Many religions that allow polygyny or that have polygyny in their history prohibit polyandry. These religions include Judaism, Islam, and most Christian denominations.
Polygamy and Culture
Polygamy has been common for much of human history. Many civilizations have practiced it at one time or another, and polygamy is referenced frequently in the Bible, Qur’an, and Torah. Social customs and economic pressures may contribute to the decision to pursue polygamy. In a society where women are dependent upon men, for example, a man might marry more than one wife. Historically, polygyny has been more common than polyandry, and is correlated with patriarchy. Polygamy is less common in contemporary times, but is still practiced by some societies.
Polygamy in the United States
In the late 19th century the Church of Jesus Christ of Latter Day Saints banned polygamy, but some Mormon splinter groups still practice polygamy.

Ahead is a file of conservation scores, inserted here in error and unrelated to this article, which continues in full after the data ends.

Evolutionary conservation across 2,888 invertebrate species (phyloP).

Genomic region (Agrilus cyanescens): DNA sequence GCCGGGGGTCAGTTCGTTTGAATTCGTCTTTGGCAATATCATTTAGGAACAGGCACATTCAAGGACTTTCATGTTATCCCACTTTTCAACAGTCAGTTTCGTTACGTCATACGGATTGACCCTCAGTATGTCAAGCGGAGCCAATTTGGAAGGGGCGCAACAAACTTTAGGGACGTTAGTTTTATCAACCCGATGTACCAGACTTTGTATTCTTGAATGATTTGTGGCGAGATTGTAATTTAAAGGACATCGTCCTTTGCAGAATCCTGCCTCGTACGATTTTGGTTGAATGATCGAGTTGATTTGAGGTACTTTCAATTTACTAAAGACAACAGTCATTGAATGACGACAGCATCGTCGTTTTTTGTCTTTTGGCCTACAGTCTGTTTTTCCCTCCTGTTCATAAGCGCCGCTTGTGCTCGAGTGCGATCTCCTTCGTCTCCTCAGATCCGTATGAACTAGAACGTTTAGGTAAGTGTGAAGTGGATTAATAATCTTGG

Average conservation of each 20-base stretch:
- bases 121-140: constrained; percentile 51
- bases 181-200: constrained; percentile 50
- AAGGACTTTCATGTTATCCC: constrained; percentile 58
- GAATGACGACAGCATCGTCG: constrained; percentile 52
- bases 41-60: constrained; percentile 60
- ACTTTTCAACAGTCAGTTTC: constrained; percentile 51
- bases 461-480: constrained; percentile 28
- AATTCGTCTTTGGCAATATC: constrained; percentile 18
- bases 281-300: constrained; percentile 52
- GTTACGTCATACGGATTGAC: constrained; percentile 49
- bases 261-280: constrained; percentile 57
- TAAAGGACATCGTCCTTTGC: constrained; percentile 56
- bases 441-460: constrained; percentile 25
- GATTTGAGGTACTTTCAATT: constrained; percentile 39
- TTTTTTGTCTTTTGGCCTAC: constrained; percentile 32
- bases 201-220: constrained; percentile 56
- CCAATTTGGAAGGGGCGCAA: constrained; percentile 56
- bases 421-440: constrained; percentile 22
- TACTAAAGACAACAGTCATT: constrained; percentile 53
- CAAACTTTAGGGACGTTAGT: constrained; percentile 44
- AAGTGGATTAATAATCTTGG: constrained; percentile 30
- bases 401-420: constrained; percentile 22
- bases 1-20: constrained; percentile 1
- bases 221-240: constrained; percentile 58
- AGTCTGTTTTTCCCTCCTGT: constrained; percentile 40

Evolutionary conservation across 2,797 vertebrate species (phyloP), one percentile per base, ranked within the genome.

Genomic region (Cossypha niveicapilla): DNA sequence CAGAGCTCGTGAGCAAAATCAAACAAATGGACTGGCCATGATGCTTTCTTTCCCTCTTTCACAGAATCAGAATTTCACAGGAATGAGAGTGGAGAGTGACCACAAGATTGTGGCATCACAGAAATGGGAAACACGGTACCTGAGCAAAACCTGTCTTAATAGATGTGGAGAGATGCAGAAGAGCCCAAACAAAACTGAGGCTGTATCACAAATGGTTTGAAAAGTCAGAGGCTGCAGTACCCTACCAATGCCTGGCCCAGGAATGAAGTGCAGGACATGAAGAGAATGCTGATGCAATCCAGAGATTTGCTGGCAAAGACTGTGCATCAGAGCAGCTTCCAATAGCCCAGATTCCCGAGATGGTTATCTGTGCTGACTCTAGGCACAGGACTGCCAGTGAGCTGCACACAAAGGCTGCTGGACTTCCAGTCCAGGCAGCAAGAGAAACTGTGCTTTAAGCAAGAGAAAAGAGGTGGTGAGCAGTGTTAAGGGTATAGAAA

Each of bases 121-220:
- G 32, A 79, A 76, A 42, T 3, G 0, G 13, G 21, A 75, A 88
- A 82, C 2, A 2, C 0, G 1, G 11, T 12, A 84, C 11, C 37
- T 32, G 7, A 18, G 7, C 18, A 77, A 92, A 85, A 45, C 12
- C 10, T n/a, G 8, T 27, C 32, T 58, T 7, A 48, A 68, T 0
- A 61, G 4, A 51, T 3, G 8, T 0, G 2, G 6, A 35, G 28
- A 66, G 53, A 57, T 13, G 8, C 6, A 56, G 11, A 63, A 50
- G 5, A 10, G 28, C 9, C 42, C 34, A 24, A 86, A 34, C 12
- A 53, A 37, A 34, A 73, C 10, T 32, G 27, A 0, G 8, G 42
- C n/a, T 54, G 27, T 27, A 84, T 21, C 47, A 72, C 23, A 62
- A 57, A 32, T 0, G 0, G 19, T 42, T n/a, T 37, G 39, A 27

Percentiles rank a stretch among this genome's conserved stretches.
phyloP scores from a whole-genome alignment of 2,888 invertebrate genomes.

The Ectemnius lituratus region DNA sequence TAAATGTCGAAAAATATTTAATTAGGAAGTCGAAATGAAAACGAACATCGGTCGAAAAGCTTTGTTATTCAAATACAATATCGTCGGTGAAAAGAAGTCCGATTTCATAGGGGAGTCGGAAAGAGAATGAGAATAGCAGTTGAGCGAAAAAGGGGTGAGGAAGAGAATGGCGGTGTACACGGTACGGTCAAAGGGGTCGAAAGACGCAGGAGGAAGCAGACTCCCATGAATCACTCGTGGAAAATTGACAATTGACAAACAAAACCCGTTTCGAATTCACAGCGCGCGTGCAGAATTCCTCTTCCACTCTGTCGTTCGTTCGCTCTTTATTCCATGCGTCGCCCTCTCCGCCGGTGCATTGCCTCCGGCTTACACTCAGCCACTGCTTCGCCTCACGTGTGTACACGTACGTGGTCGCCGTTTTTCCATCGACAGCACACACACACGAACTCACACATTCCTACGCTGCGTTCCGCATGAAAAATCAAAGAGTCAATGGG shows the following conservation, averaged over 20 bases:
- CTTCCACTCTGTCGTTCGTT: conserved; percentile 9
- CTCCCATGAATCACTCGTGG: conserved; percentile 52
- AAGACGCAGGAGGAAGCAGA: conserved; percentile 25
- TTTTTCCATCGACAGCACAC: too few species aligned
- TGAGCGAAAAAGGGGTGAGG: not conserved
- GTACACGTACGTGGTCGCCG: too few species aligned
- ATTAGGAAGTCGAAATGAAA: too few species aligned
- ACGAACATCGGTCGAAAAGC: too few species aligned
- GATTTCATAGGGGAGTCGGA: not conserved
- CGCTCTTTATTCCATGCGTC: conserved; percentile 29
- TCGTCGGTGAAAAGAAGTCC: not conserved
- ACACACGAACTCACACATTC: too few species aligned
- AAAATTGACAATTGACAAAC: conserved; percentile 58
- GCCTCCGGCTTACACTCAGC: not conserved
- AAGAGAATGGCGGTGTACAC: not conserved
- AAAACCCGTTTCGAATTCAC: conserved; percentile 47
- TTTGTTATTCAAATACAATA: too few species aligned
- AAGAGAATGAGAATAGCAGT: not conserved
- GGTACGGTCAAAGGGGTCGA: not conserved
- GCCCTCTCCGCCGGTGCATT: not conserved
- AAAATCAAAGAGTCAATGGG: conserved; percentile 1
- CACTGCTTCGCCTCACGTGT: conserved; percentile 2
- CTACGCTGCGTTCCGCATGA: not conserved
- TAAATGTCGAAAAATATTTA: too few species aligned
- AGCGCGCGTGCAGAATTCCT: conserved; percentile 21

Because polygamy is banned in the United States, people who are polygamous do not typically enter into legal marriages with more than one spouse. Instead, they often legally marry one spouse and then have “spiritual marriages” with subsequent spouses. Some large polygamous compounds have been implicated in cases of underage marriage and sexual coercion, but not all polygamous relationships are abusive, and some political parties—notably some libertarians—advocate for the legalization of polygamy.
Polygamy in Popular Culture
In recent years there have been several portrayals of polygamous families on television in the United States, such as:
- Big Love, an HBO series, follows a fictional polygamous Mormon family.
- Sister Wives, a reality show, tracks the lives of a real Mormon fundamentalist family engaged in polygamy.